Lesley Johansen knows how important fresh fruit and vegetables can be in any one’s diet. And she also understands that good, fresh produce can often be beyond the financial reach of many families in this area.
“About a year ago, while I was working at the House of Lazarus,” Lesley explained, “I was living in a cabin in Mountain. At the time, I found myself in a very tight financial situation where I needed to turn to the Dundas Food Bank. I realized then that Food Banks often don’t have fresh fruit and vegetables on hand.”
Three months ago a plan to help remedy this situation came to her.
“I thought, what if people who gardened planted an extra row in their vegetable gardens, then took what they raised in that row and donated this overflow to the Food Bank? Most gardeners end up with more vegetables than their families can use anyway, and often give this extra produce away. Why not give it to the Dundas Food Bank, or the House of Lazarus?” She contacted both organizations, and organizers are excited about her plan for “Gardening for Groceries,” and very willing to take in all the fresh produce she and the community can supply them.
Lesley would be the first to admit that she is just a novice gardener herself, but she has already started a garden plot in the backyard of her home, and intends, like many more seasoned gardeners, to get her plants in on the upcoming long weekend. She did research for her Gardening for Groceries project, and discovered many sites that provide advice and information for gardeners who would like to help provide healthy, fresh food alternatives to Food Bank clients.
Some local businesses have already donated tools, started plants and seeds for starter kits for Food Bank clients who might like to plant a vegetable garden themselves.
If this project takes off, Johansen has some long term goals in mind. “In the long term, I would like to set up a year-round facility to grow produce locally. I found an amazing company called Freight Farms which actually uses re-cycled transport trailers, which they turn into a hydroponic system, basically an indoor garden in a trailer. This system allows the production of leafy greens, in particular, which can be grown in a 4-7 week cycle, year round. It is totally suited to even our Canadian climate. Such a system already exists in Cornwall called Smart Greens, and they can hardly keep up with the interest.”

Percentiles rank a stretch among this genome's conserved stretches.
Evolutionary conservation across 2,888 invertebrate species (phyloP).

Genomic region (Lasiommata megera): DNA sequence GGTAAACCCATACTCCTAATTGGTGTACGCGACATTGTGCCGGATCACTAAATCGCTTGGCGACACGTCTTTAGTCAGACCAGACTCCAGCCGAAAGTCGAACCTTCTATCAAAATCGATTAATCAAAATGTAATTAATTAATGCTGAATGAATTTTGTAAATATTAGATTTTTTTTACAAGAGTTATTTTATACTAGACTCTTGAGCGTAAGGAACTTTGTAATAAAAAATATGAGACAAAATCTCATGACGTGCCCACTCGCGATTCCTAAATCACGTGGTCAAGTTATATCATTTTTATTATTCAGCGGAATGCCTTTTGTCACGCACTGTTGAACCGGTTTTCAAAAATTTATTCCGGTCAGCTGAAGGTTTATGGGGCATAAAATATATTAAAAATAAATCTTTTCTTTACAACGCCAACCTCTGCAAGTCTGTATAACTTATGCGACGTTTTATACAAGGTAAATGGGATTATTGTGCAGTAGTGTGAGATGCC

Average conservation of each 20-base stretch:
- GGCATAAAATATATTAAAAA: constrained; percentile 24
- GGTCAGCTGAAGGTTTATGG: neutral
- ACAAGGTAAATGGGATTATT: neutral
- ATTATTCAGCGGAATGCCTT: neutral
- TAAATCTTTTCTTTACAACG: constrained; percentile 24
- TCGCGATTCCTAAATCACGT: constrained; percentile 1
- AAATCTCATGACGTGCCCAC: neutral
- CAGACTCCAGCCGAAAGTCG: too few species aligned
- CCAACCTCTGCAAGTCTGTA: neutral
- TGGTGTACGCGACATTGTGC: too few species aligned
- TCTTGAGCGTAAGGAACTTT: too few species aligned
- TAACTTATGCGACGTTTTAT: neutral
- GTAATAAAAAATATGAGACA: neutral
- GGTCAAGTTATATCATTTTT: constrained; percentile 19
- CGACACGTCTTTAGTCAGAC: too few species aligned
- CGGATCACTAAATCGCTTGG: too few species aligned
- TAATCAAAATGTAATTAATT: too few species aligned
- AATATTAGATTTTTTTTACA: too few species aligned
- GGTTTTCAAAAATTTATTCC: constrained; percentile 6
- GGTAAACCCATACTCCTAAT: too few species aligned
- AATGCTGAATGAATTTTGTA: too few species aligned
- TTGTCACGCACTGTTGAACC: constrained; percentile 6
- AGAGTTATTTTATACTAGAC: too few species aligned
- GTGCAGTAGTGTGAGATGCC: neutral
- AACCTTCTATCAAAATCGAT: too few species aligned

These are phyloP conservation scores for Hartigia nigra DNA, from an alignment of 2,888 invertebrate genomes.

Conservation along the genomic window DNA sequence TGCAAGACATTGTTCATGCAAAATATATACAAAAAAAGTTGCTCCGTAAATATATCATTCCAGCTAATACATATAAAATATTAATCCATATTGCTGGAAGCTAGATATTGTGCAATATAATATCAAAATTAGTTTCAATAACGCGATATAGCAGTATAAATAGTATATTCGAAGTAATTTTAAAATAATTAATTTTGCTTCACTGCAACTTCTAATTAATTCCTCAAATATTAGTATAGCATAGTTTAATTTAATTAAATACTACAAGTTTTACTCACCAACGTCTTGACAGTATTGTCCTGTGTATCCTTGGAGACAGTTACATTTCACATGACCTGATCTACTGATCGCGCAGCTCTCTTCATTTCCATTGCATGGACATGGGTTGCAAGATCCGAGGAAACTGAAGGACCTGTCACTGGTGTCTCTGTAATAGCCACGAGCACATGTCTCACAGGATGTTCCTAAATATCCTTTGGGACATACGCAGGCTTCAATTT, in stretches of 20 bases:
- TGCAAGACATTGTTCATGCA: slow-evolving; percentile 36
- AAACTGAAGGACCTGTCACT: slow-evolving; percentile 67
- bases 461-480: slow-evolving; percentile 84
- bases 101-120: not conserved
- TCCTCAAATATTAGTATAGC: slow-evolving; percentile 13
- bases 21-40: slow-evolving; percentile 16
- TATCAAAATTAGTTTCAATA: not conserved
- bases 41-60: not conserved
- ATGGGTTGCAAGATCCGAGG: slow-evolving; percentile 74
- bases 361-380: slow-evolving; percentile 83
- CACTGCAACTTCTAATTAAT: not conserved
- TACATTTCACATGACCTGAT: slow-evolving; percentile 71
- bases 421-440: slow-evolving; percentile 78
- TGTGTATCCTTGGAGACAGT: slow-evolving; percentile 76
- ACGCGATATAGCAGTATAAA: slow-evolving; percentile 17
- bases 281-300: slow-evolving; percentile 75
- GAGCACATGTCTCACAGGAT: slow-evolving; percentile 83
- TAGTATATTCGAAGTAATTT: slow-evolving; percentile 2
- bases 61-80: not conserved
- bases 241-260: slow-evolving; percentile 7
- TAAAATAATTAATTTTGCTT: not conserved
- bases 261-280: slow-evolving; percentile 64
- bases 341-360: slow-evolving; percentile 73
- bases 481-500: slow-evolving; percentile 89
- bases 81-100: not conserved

Knowing that fresh produce is often not available, or very expensive and outside the budgets of the working poor, Johansen is seeking help to put healthy food on all dinner tables in this area. She knows that Food Bank clients would appreciate food grown locally, by neighbours, rather than products trucked in from thousands of kilometres away. She hopes to make it as easy as possible for gardeners getting on board with her Gardening for Groceries project, to get their overflow produce to those who would most appreciate it.
“People can take their garden produce directly to the Food Bank. If they mention Gardening for Groceries, that food will be weighed and a record kept to gauge how the idea is catching on. I will also be personally arranging for once-a-week pickups, going around the community and gathering fruits and vegetables.”
Her phone number for pick-ups is 613-282-0660. People can also go to firstname.lastname@example.org to find out more about the project, or to make a donation, money which will then be spent in local food markets. Interested visitors can also check out www.facebook.com/GardeningForGroceries.
“The idea of this project is to help the people in our community,” Lesley Johansen said. “We hope to accommodate what is seasonal in our pick ups. And no donation of fresh produce is too big or too small for us. I will be glad to pick up any produce that people want to donate.”